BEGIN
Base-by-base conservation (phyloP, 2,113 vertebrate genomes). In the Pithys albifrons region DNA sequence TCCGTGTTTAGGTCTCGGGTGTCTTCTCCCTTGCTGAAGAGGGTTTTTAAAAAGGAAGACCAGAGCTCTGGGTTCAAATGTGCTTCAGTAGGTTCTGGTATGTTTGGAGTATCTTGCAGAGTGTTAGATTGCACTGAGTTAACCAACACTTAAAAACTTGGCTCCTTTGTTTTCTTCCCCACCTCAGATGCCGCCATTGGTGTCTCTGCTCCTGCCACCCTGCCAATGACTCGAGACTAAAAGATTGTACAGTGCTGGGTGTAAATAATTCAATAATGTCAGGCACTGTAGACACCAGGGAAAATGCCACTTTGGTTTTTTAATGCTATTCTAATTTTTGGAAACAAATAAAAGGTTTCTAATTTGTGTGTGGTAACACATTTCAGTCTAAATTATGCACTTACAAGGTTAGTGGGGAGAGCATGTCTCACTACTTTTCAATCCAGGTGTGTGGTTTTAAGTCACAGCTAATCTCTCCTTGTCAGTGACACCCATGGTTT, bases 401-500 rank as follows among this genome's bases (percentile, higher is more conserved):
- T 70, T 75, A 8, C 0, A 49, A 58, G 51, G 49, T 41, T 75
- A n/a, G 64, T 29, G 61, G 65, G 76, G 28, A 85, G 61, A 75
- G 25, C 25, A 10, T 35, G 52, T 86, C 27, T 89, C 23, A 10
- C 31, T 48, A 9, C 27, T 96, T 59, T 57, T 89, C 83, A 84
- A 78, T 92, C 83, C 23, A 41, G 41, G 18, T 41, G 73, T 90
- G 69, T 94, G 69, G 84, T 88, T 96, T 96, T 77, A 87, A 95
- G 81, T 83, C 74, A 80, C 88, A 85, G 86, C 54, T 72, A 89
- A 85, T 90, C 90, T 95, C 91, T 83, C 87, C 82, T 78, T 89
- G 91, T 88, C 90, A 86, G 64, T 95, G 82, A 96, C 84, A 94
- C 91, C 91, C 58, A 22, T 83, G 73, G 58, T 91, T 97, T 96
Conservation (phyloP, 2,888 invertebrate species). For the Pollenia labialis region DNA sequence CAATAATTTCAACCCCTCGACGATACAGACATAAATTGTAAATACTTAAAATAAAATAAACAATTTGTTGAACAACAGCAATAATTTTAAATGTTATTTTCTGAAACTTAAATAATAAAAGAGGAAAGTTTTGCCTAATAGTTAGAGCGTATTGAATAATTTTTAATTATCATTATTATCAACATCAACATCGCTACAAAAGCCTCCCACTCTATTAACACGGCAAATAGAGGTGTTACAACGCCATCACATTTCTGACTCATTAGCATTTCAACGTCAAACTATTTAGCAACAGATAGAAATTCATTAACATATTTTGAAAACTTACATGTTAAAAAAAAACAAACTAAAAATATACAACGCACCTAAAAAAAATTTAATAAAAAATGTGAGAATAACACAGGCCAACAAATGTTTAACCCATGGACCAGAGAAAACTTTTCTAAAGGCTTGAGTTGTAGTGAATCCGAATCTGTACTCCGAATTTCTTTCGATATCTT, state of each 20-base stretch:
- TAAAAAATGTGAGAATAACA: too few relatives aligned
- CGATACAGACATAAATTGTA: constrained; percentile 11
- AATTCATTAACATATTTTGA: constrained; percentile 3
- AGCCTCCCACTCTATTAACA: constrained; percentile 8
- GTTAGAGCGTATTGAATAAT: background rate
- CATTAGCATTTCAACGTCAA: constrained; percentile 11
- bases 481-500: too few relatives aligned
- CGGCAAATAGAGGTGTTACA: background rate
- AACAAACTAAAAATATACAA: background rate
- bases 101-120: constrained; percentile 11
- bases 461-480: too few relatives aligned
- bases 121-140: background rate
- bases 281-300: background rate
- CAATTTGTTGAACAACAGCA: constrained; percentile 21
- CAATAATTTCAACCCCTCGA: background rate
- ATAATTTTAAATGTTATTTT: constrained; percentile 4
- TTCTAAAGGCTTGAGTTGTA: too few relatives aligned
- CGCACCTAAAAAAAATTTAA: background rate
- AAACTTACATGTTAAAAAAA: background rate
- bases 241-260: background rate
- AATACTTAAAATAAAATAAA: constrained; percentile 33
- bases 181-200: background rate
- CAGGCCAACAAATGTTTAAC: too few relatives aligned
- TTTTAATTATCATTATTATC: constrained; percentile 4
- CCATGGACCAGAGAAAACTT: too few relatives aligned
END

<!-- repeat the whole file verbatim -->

Base-by-base conservation (phyloP, 2,113 vertebrate genomes). In the Pithys albifrons region DNA sequence TCCGTGTTTAGGTCTCGGGTGTCTTCTCCCTTGCTGAAGAGGGTTTTTAAAAAGGAAGACCAGAGCTCTGGGTTCAAATGTGCTTCAGTAGGTTCTGGTATGTTTGGAGTATCTTGCAGAGTGTTAGATTGCACTGAGTTAACCAACACTTAAAAACTTGGCTCCTTTGTTTTCTTCCCCACCTCAGATGCCGCCATTGGTGTCTCTGCTCCTGCCACCCTGCCAATGACTCGAGACTAAAAGATTGTACAGTGCTGGGTGTAAATAATTCAATAATGTCAGGCACTGTAGACACCAGGGAAAATGCCACTTTGGTTTTTTAATGCTATTCTAATTTTTGGAAACAAATAAAAGGTTTCTAATTTGTGTGTGGTAACACATTTCAGTCTAAATTATGCACTTACAAGGTTAGTGGGGAGAGCATGTCTCACTACTTTTCAATCCAGGTGTGTGGTTTTAAGTCACAGCTAATCTCTCCTTGTCAGTGACACCCATGGTTT, bases 401-500 rank as follows among this genome's bases (percentile, higher is more conserved):
- T 70, T 75, A 8, C 0, A 49, A 58, G 51, G 49, T 41, T 75
- A n/a, G 64, T 29, G 61, G 65, G 76, G 28, A 85, G 61, A 75
- G 25, C 25, A 10, T 35, G 52, T 86, C 27, T 89, C 23, A 10
- C 31, T 48, A 9, C 27, T 96, T 59, T 57, T 89, C 83, A 84
- A 78, T 92, C 83, C 23, A 41, G 41, G 18, T 41, G 73, T 90
- G 69, T 94, G 69, G 84, T 88, T 96, T 96, T 77, A 87, A 95
- G 81, T 83, C 74, A 80, C 88, A 85, G 86, C 54, T 72, A 89
- A 85, T 90, C 90, T 95, C 91, T 83, C 87, C 82, T 78, T 89
- G 91, T 88, C 90, A 86, G 64, T 95, G 82, A 96, C 84, A 94
- C 91, C 91, C 58, A 22, T 83, G 73, G 58, T 91, T 97, T 96
Conservation (phyloP, 2,888 invertebrate species). For the Pollenia labialis region DNA sequence CAATAATTTCAACCCCTCGACGATACAGACATAAATTGTAAATACTTAAAATAAAATAAACAATTTGTTGAACAACAGCAATAATTTTAAATGTTATTTTCTGAAACTTAAATAATAAAAGAGGAAAGTTTTGCCTAATAGTTAGAGCGTATTGAATAATTTTTAATTATCATTATTATCAACATCAACATCGCTACAAAAGCCTCCCACTCTATTAACACGGCAAATAGAGGTGTTACAACGCCATCACATTTCTGACTCATTAGCATTTCAACGTCAAACTATTTAGCAACAGATAGAAATTCATTAACATATTTTGAAAACTTACATGTTAAAAAAAAACAAACTAAAAATATACAACGCACCTAAAAAAAATTTAATAAAAAATGTGAGAATAACACAGGCCAACAAATGTTTAACCCATGGACCAGAGAAAACTTTTCTAAAGGCTTGAGTTGTAGTGAATCCGAATCTGTACTCCGAATTTCTTTCGATATCTT, state of each 20-base stretch:
- TAAAAAATGTGAGAATAACA: too few relatives aligned
- CGATACAGACATAAATTGTA: constrained; percentile 11
- AATTCATTAACATATTTTGA: constrained; percentile 3
- AGCCTCCCACTCTATTAACA: constrained; percentile 8
- GTTAGAGCGTATTGAATAAT: background rate
- CATTAGCATTTCAACGTCAA: constrained; percentile 11
- bases 481-500: too few relatives aligned
- CGGCAAATAGAGGTGTTACA: background rate
- AACAAACTAAAAATATACAA: background rate
- bases 101-120: constrained; percentile 11
- bases 461-480: too few relatives aligned
- bases 121-140: background rate
- bases 281-300: background rate
- CAATTTGTTGAACAACAGCA: constrained; percentile 21
- CAATAATTTCAACCCCTCGA: background rate
- ATAATTTTAAATGTTATTTT: constrained; percentile 4
- TTCTAAAGGCTTGAGTTGTA: too few relatives aligned
- CGCACCTAAAAAAAATTTAA: background rate
- AAACTTACATGTTAAAAAAA: background rate
- bases 241-260: background rate
- AATACTTAAAATAAAATAAA: constrained; percentile 33
- bases 181-200: background rate
- CAGGCCAACAAATGTTTAAC: too few relatives aligned
- TTTTAATTATCATTATTATC: constrained; percentile 4
- CCATGGACCAGAGAAAACTT: too few relatives aligned